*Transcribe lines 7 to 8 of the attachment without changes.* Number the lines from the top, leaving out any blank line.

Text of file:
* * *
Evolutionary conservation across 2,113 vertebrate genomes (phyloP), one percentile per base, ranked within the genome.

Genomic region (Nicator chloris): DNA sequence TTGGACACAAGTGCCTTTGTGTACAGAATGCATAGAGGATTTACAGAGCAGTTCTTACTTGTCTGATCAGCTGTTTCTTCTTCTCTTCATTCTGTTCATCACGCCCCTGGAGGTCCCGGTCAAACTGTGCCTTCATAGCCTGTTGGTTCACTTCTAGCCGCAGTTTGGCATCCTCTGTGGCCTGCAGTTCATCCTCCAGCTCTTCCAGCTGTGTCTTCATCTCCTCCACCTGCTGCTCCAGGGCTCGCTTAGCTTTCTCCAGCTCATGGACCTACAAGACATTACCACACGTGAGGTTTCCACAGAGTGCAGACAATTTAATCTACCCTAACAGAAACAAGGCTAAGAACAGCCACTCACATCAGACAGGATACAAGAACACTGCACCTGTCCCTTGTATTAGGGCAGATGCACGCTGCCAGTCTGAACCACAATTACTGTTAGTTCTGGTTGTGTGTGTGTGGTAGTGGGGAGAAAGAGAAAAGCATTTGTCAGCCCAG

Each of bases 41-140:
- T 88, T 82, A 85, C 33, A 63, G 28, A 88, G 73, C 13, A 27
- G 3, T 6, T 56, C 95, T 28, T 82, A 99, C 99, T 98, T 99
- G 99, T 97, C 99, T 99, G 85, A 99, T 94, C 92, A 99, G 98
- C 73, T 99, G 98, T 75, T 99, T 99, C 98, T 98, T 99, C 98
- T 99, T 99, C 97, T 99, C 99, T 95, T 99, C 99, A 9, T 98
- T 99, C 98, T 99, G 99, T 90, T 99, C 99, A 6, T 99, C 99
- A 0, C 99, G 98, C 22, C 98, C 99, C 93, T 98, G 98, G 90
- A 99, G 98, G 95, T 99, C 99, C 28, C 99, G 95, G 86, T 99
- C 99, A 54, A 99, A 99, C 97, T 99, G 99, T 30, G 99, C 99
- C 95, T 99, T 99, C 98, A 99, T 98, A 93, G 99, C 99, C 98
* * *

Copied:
- C 73, T 99, G 98, T 75, T 99, T 99, C 98, T 98, T 99, C 98
- T 99, T 99, C 97, T 99, C 99, T 95, T 99, C 99, A 9, T 98